Historic mill holds up bridge replacement
Published 12:00 am Monday, April 14, 2003
County Engineer Herb Huner provided a status report on a proposed bridge replacement at the Shellhorn Mill Pond Monday night at the Pike County Commission meeting. The replacement project has been delayed as the county has waited for a report from the Alabama Historical Commission on the historical significance of the site.
Though rains on March 7 caused significant damage at the site, the historic mill over Boyd's Mill Creek has prevented county renovations to the bridge. Huner explained how the sandstone masonry had split and collapsed, leaving the bridge unsafe for travel and forcing residents of that area to make lengthy detours around the creek.
According to the report, authored by McDonald Brooms, Director of the Troy State University Archaeological Center, the mill, which is now crumbling and decayed, was an economic center for the Shellhorn area and provided a place for grain milling and cotton ginning.
Huner told the commissioners that he expected word back from the historical preservationists by early May.
In other business, the county approved the purchase of a cutter head for an excavator, which Huner said would allow trimming of trees and chipping of wood, especially alongside county roads and culverts.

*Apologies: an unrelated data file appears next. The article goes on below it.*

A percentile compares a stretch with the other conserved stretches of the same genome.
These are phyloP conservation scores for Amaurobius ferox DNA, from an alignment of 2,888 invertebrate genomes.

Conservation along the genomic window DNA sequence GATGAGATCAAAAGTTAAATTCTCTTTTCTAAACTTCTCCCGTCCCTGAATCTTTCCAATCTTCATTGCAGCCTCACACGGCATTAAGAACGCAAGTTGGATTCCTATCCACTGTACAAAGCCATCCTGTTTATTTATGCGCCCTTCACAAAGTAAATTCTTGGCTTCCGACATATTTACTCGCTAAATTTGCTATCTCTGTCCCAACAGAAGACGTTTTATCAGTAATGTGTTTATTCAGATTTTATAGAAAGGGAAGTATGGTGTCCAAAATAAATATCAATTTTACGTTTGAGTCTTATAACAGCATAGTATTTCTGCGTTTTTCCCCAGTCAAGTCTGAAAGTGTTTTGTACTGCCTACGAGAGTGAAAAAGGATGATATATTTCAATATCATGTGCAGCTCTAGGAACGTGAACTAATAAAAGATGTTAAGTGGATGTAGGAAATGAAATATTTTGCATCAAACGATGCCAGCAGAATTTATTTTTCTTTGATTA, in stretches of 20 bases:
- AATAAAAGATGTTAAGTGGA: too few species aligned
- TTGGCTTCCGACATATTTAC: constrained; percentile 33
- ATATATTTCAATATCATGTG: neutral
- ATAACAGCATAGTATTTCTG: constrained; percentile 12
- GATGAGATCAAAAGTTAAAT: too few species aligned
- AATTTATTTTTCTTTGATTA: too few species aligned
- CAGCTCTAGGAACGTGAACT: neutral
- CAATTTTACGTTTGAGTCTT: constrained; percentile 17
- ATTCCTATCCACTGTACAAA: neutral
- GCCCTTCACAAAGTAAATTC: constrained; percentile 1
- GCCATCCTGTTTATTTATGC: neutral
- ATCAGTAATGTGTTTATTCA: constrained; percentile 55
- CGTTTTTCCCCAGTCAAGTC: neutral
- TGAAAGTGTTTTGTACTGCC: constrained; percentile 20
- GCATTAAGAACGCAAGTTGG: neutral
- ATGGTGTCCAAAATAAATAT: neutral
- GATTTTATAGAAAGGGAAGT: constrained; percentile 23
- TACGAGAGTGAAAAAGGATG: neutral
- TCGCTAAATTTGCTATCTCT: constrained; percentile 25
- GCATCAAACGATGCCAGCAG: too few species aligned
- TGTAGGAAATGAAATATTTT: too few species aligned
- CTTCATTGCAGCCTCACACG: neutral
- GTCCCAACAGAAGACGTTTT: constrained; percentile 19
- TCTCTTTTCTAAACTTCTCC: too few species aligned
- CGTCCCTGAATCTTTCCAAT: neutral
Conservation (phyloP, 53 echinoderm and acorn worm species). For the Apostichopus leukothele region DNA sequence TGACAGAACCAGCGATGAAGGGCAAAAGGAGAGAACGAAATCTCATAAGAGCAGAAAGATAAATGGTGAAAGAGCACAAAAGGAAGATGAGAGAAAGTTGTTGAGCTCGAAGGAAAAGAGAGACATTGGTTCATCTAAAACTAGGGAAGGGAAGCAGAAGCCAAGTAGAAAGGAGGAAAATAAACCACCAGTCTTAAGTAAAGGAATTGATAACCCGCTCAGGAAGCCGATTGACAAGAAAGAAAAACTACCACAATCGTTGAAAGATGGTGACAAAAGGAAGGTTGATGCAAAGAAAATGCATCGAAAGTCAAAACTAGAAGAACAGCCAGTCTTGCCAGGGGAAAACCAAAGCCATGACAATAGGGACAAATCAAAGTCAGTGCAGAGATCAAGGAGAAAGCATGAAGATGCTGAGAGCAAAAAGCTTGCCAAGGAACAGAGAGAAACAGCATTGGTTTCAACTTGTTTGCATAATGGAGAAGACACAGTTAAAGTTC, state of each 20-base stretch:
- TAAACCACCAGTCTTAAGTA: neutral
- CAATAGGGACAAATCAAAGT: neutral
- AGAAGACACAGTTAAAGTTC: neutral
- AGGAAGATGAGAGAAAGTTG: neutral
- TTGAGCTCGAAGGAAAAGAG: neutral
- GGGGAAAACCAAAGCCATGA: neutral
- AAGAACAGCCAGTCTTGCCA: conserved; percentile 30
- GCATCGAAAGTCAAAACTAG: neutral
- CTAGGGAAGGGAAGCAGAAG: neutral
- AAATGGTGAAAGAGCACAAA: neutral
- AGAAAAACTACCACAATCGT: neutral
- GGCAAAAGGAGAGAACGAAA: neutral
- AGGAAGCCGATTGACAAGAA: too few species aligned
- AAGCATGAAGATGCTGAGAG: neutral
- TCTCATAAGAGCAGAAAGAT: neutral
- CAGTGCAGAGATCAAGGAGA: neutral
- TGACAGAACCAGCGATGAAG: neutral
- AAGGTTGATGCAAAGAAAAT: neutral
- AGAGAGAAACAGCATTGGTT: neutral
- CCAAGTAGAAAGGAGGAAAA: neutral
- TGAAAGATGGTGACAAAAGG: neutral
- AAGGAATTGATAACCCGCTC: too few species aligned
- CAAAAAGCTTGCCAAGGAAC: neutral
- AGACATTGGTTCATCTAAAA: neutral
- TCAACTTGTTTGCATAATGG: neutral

The county also approved unanimously an off premise retail beer license for the Banks Buy Rite and made preparations for spending today and Wednesday in Montgomery for County Day at the Legislature.
In addition, the commissioners voted unanimously to refund solid waste fees to residents who had paid for an entire year of service. However, the commission cautioned that efforts would not cease to collect payments still owed to the county for solid waste services previously rendered. Civil suits against delinquent accounts were promised in October.
The commission withdrew a proposal to have students from Goshen High School's landscaping class provide maintenance to the courthouse and board of education grounds after Commissioner Willie Thomas raised several questions about the liabilities involved with students operating cutting equipment and pesticides on county grounds. Commissioner Karen Berry promised to review the matter and provide a proposal at the next commission meeting.
The commissioners voted to move the next meeting on Tuesday, April 22, with a work session commencing at 5:15.